- DO take time to establish productive business relationships with your Malaysian colleagues. Initial meetings are generally orientated towards developing such relationships and will be maintained throughout and beyond the negotiations. Without them, your business plans may be fruitless.
- DON’T assume that a signed contract signifies a final agreement. It is common for negotiations to continue after a contract has been signed.
- DON’T be surprised if your Malaysian counterparts ask what you may consider to be personal questions. In Malaysia, asking people about their weight, income and marital status for example, is not uncommon and is viewed as an acceptable approach to initial conversations.
- DON’T enter into business with a Malaysian company without a letter of introduction from a bank or mutual acquaintance. This will help your request for a future meeting, as Malaysians prefer to conduct business with those they are familiar with.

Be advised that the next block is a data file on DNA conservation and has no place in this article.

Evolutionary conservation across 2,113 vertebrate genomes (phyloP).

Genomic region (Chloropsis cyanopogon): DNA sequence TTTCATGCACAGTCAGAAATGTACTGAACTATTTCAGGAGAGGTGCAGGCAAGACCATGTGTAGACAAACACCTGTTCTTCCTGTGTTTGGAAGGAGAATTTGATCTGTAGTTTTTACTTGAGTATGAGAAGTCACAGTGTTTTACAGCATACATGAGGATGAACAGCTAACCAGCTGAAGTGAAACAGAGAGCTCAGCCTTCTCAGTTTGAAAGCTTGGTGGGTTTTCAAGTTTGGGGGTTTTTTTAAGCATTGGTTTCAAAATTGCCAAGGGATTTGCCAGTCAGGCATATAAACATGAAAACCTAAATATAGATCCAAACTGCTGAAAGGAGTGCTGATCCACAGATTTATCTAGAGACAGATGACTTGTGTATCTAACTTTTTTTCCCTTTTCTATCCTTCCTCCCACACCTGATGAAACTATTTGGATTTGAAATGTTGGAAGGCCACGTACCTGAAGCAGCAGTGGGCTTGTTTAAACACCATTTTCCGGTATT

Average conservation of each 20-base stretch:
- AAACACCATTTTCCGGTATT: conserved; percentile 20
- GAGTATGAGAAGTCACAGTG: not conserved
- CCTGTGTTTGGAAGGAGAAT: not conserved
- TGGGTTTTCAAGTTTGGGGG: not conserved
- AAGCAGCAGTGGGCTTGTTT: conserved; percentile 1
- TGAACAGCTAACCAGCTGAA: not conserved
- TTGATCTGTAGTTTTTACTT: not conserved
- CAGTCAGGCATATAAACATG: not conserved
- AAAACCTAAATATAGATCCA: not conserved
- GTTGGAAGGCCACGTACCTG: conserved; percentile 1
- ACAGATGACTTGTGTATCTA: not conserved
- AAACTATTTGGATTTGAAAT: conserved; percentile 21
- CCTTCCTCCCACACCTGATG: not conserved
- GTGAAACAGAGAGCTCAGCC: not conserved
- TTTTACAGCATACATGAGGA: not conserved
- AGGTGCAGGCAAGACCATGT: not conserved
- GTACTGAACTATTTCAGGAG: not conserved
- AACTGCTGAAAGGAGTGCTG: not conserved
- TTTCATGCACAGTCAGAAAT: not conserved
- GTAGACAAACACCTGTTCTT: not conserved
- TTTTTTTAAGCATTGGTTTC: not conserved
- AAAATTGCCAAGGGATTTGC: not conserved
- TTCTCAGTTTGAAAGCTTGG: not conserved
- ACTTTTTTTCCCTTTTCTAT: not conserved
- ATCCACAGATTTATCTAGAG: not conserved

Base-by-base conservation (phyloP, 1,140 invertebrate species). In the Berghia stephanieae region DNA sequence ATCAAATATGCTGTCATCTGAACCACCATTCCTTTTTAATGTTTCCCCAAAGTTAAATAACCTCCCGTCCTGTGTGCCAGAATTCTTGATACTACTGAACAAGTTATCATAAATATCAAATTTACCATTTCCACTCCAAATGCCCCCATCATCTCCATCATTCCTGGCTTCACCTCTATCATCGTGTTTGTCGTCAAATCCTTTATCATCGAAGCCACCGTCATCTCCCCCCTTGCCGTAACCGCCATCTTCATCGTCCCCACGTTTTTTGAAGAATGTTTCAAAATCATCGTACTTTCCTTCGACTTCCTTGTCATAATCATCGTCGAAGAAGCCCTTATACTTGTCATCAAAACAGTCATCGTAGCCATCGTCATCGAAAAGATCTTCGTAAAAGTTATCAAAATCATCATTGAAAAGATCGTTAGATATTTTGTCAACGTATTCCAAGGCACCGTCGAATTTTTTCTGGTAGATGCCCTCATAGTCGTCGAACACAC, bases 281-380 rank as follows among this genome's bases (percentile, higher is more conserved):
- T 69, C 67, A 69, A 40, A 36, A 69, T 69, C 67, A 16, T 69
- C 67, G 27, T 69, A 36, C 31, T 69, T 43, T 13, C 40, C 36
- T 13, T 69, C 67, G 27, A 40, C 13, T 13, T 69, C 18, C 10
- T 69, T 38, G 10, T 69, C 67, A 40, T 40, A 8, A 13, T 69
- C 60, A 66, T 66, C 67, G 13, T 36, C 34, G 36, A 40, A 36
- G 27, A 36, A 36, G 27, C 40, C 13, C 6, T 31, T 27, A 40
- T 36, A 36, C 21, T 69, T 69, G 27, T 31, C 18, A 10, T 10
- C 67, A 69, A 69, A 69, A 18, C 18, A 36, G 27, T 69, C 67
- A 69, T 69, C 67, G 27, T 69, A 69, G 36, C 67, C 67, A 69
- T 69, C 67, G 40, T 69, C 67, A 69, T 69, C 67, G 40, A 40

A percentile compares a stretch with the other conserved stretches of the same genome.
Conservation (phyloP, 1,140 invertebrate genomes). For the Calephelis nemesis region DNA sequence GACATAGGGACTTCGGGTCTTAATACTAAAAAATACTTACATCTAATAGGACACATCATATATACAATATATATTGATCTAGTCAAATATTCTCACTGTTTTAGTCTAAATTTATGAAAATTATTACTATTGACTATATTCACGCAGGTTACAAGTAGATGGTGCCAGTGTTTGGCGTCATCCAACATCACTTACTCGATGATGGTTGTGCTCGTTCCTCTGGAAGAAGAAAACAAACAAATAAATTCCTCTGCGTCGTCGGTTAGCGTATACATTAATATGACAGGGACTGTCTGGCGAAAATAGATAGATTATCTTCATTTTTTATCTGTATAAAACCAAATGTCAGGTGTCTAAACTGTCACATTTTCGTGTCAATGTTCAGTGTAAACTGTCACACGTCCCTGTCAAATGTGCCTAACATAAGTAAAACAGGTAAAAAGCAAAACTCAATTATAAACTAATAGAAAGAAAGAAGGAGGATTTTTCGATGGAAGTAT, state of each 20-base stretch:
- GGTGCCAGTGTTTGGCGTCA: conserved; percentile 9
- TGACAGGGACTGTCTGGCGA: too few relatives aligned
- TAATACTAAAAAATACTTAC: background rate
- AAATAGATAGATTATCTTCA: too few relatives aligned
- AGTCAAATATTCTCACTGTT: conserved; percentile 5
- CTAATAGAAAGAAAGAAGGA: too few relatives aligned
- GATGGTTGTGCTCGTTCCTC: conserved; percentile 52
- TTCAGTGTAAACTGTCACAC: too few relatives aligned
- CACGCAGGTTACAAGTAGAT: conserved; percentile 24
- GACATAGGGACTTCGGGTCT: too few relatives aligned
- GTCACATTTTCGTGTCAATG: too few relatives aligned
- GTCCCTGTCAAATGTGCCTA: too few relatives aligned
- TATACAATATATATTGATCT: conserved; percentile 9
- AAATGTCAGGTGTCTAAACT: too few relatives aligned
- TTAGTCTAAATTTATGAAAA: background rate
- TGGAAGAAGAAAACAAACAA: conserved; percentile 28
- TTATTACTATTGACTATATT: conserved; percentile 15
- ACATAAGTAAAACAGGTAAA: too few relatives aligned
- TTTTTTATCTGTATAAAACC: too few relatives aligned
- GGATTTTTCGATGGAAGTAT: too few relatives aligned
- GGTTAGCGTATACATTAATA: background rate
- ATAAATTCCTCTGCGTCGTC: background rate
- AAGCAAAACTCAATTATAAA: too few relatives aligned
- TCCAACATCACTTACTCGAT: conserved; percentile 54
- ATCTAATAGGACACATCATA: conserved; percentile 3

Malaysian Culture Quiz – true or false
- The colour yellow is reserved for Malaysian royalty and should therefore be avoided.Malaysians will only do business with people they know and like, regardless of ethnicity.
- Both Muslims and Hindus believe that the left hand is unclean. For this reason, eating and passing items to another must be done with the right hand.
- During negotiations, periods of silence are perceived as uncomfortable and Malaysians will often attempt to engage in small talk in order to avoid them.
- If invited to an ethnic Malay’s home it is considered good protocol to present your host with a gift of wine or spirits.
Cultural Quiz – Answers
- True. Forming trust and business relationships is a central part of Malaysian culture.
- False. Silence is often used and encouraged in business conversation to allow time to collect one’s thoughts.
- False. Malaysia is predominantly Muslim so Malaysians are forbidden to drink alcohol.
© Communicaid Group Ltd. 2007
Author: Jodie R. Gorrill, M.A. Intercultural Communication
* Source: CIA The World Factbook 2007